New medical data shows which South Africans are hardest hit by the coronavirus

Medscheme, South Africa’s largest health risk management services provider, has conducted an age-group analysis on the infection rate and hospitalisation of its members.

The analysis was based on 42,453 pathology tests done across the 15 schemes which it administers across the provinces. 61% of all tests were between the age groups of 30 to 60 years,

“The number of tests done in the over 60-year-old population was similar to those in the under 30-year-olds and for both age categories around 5% of these come out positive. This proves that no age group is immune from this virus,” said Dr Lungi Nyathi, Medscheme’s managing executive: Clinical Risk and Advisory.

Nyathi said in the first 100 days of Covid-19 cases in South Africa, around R55 million has been spent on pathology testing alone. The schemes had 2,155 admissions by the middle of June.

Overall, those admitted stayed in hospital for an average of between eight to 12 days in an Intensive Care Unit (ICU). She said about 27% admissions were in the over 60 age group, compared to 9% in the under 30s.

This upheld the understanding that the younger age groups tended to be asymptomatic and suffered mild symptoms.

“In line with this, we see that those that are below 30 years of age stay in hospital for half the time as those who are over 60 years old who stay in hospital for 10 days on average,” said Nyathi.

“As the age increases, so does the likelihood of high care and ICU admission, as well as the number of days spent in ICU.”

“When one delves into the admissions even further, an interesting trend emerges. The over 60-year-olds who got discharged were not as sick as others in their age group. Even though these over 60 year-olds still stay in hospital for 10 days on average, they have a very short stay in ICU,” she said.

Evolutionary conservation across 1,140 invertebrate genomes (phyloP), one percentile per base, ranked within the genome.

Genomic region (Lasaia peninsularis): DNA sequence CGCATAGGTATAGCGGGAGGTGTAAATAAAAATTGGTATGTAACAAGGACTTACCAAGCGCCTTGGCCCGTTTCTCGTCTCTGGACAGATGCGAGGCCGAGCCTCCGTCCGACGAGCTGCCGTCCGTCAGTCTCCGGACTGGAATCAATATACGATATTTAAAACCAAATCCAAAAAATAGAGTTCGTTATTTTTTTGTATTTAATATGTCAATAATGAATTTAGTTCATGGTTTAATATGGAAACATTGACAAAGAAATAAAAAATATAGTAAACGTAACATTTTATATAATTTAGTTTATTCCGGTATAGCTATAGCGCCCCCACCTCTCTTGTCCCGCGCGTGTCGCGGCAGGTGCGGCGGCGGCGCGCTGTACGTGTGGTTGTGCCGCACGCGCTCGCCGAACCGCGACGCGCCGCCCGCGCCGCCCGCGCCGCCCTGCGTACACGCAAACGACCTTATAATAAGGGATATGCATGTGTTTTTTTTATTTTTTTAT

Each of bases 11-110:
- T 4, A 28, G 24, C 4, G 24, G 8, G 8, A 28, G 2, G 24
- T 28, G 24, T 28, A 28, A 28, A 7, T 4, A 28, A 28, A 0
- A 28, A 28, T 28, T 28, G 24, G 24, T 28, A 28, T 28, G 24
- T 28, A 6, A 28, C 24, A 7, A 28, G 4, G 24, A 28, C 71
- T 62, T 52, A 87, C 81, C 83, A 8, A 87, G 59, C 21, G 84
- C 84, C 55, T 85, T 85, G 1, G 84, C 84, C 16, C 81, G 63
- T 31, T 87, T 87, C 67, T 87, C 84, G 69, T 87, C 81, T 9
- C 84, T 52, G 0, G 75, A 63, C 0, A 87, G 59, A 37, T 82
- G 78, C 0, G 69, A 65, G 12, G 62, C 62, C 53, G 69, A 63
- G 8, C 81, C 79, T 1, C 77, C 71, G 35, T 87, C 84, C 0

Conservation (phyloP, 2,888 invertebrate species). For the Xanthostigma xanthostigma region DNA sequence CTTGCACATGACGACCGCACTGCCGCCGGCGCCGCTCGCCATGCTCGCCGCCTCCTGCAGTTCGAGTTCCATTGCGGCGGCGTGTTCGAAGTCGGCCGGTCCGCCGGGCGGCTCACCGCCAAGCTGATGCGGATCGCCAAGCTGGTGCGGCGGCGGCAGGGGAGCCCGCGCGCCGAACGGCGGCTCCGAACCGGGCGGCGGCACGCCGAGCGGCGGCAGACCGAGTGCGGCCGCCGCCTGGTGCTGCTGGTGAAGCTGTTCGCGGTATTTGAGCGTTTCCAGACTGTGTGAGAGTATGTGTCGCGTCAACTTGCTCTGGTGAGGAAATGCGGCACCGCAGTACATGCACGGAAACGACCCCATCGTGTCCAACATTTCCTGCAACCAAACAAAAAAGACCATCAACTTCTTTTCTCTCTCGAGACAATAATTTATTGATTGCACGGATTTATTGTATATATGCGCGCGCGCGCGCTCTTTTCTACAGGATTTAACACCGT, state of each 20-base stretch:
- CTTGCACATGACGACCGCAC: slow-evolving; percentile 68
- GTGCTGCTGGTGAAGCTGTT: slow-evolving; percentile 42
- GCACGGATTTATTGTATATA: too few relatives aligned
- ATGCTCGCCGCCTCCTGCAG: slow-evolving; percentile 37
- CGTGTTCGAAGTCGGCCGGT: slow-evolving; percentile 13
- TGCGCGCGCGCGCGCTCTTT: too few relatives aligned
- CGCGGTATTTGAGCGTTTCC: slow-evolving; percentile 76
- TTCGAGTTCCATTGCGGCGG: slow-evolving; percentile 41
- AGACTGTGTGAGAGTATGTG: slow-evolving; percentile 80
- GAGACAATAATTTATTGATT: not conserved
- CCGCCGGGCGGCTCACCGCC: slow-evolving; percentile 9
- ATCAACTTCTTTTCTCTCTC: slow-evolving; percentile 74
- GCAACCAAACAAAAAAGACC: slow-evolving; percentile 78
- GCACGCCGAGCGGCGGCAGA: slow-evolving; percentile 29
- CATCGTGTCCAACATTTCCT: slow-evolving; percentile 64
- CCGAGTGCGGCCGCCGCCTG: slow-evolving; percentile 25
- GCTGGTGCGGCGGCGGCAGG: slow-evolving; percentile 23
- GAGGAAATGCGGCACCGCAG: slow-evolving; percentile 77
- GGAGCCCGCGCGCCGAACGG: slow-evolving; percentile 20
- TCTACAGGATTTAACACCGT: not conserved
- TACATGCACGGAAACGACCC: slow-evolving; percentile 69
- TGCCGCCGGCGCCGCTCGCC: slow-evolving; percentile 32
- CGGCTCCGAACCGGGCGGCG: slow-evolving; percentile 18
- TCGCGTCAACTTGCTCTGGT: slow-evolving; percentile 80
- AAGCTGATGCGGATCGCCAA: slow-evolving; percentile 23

Nyathi noted that it is those patients who die which skew the hospitalisation picture.

When one looks at the hospital admissions where a patient died, it was clear that regardless of age almost every one of these hospitalisations tends to be 10 days long and all spend the majority of their admission in high care and ICU till death, she said.

Over 50% of the patients who died had two or more co-morbidities, and the vast majority of these were hypertension, diabetes and cardiac disease.

“We have seen 173 deaths in the schemes that Medscheme administers.

“50% of all deaths are over 60 years old and there has been one death recorded in all the admissions of those under 30 years old and 6 deaths between 30 and 39 years of age.

“We have not seen as strong a link between HIV infection and severe admissions or death, and we believe that this could be linked to our HIV disease management programmes where almost 90% of those on HIV treatment have almost undetectable viral loads, many of them for over 24 months.”

Increase in cases

South Africa’s Covid-19 cases are on a sharp and steady increase with 6,130 new cases reported on Monday, bringing the total number to 144,264.

A further 73 Covid-19 related deaths were reported, bringing the total to 2,529. Of the 73 new deaths reported, one was from Mpumalanga, five from Limpopo, 2 from North West, 6 from Gauteng, 10 from the Eastern Cape, six from KwaZulu-Natal and 43 from the Western Cape.

“The numbers are picking up and the surge is on the way. Particularly in Gauteng, the numbers are locking up faster than anticipated.

“Western Cape started surging numbers very quickly. Western Cape in June went up by 40 000 people, but in Gauteng as of last night we are close to 3 000 per day,” said Health Minister Zweli Mkhize.

With the rapid increase in infections posing a threat of overwhelming health services, Mkhize pleaded with citizens to observe health protocols and maintain social distancing.

“The problem is too many people getting sick at the same time. We want to plead to people to use the masks, hand washing, social distancing.

“During the month of July we are going to see larger numbers getting infected, going into August. We are hoping to manage the situation during this time,” said the Minister.

While the numbers continue to surge, Mkhize said no decision has been taken to have another lockdown.

“There has not been any decision taken to have another lockdown and certainly the National Coronavirus Command Council does not take lightly a decision of that nature.

“There may be a need in some areas for restrictions. It may not be national but localised. But no such decision has been taken as yet,” he said.

Watch: Two types of Covid-19 tests explained

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New medical data shows which South Africans are hardest hit by the coronavirus